My European Mini-Break: Pondicherry and Auroville
Pondicherry (now correctly known as Puducherry) is what I would describe as the perfect little European mini-break within India. Don’t get me wrong its not the same as being in Paris, but after 8 months of thalis, crowds and narrow streets, Puducherry was just enough for me to imagine I had changed continents for a short while. I still love being in India and have no desire to leave yet, but occasionally it can wear you down and test your patience and my European mini-break was the perfect antidote for that.
The streets are wide and in spring covered with bougainvillea flowers and there are few people in sight and with all the street signs being in French, it was easy to almost forget what continent I was in. Its fair to say I spent most of my time in Puducherry simply wandering the streets and eating; croissants, baguettes, coq au vin and blue cheese. Little luxuries I hadn’t had for so long.
About 10 km outside of Puducherry is the area known as Auroville. Auroville is an “experimental” town which is intended to be free of religion, politics and discrimination. Whilst it sounds lovely in theory, as a day visitor it felt a bit like a sect for foreigners. The centrepiece of the town is the Matrimandir which is a place for meditation.
For day visitors like me, the closest you can get to the Matrimandir is to view it from a distance in a special area. A pass is required to enter the area, and it doesn’t really allow you to get anywhere near the real Auroville. If you want to go inside the Matrimandir to meditate, you have to effectively “prove” you are worthy by going their personally and applying for a visitor pass, where your time is restricted and guided. At the time I was there, this was booked out for the next three days, so unfortunately I missed seeing inside the big gold golf ball, but I have heard that it is spectacular.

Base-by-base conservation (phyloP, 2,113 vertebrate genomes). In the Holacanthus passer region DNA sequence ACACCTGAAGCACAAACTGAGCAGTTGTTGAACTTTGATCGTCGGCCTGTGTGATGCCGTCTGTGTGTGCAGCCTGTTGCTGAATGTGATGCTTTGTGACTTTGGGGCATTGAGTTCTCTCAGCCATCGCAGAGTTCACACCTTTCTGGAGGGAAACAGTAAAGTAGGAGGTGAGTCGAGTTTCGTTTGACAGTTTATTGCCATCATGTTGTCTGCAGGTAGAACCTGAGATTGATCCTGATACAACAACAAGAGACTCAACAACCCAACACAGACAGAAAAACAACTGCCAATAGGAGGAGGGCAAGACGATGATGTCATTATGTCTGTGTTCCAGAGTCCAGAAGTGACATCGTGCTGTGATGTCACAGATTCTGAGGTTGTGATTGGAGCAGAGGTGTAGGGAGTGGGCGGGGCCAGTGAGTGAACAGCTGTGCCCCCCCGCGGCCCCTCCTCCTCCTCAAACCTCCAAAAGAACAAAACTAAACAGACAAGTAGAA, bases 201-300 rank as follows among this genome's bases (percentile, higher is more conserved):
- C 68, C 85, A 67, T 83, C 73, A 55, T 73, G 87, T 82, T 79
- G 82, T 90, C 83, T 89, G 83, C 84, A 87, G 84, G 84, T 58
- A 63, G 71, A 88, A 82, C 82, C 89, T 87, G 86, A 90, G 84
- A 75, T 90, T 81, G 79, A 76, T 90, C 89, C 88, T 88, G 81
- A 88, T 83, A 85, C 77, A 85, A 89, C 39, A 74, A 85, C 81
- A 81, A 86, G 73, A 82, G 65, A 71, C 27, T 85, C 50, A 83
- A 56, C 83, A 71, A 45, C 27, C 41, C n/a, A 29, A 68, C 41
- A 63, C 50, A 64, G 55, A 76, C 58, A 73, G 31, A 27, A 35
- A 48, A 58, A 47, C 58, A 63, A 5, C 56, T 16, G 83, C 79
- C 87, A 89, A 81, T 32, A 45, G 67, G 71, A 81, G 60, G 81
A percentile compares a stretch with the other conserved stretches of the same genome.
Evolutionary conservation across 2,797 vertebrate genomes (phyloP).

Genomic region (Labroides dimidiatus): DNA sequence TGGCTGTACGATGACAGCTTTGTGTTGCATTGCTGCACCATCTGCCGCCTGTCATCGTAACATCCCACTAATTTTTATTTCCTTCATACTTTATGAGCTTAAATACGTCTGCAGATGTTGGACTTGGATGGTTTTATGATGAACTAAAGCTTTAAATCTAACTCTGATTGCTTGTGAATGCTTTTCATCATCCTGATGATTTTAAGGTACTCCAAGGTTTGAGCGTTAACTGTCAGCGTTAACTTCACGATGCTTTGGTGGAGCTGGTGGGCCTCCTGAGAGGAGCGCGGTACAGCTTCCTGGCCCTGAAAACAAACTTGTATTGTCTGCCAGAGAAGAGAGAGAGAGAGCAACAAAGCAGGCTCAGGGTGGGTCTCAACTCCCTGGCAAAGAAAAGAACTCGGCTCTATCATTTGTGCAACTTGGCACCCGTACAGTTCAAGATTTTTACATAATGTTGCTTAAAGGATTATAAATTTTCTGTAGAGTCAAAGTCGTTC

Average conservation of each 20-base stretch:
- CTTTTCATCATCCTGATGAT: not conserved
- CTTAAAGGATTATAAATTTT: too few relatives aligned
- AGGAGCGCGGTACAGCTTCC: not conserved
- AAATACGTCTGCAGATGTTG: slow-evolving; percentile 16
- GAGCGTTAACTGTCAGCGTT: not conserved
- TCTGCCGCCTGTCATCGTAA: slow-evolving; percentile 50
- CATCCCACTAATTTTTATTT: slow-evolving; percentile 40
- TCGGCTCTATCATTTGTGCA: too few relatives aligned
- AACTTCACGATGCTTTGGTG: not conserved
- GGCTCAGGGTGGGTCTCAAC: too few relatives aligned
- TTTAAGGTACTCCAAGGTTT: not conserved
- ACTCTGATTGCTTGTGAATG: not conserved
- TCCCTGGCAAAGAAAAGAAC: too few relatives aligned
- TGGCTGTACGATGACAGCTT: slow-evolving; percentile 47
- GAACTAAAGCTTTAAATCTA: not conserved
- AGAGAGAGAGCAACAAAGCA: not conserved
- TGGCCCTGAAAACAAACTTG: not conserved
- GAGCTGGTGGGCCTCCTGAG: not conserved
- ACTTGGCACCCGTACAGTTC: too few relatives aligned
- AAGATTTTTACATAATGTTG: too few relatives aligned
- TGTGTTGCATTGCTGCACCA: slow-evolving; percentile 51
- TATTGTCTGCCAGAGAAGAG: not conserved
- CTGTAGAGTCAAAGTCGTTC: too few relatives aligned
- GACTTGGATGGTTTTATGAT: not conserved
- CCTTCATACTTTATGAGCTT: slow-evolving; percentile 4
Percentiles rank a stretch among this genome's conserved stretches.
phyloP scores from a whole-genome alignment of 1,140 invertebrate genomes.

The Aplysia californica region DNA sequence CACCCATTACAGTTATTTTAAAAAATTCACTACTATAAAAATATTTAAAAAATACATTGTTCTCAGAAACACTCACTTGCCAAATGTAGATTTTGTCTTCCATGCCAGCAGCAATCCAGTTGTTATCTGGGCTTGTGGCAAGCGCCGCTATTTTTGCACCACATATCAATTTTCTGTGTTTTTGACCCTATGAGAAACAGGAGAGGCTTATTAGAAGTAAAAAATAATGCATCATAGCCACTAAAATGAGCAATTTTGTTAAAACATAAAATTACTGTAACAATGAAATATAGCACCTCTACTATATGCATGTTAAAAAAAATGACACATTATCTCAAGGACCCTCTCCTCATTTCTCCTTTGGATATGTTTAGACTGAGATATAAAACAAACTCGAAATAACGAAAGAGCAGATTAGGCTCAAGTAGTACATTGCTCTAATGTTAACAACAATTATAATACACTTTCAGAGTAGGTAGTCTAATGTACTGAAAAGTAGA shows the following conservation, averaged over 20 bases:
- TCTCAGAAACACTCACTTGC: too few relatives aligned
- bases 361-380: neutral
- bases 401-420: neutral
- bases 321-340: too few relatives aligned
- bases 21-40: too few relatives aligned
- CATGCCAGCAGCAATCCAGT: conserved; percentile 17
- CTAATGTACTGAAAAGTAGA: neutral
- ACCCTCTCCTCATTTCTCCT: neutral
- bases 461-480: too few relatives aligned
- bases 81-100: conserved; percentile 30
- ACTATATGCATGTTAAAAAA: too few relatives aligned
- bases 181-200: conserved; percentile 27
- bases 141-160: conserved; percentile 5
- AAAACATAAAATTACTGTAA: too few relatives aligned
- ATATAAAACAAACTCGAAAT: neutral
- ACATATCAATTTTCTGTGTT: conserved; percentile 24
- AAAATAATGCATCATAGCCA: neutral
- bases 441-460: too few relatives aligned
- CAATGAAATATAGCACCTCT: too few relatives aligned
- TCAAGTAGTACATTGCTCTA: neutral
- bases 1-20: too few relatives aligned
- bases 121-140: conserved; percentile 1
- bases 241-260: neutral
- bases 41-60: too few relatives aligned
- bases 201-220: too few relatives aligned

Driving to the Visitor’s Centre you pass through parts of Auroville. I saw a few roadside shops and cafes, plenty of westerners riding on motorcycles or eating in the cafes and lots of locals keeping the business running. To actually spend time in Auroville and stay there you need to commit at least a week, I think only then can you get a real feel of what this place is about. As an outsider, it felt like it was a western playground which disappointed me. Unfortunately time did not permit me stay there, but perhaps another time I will return and see what this strange place is all about.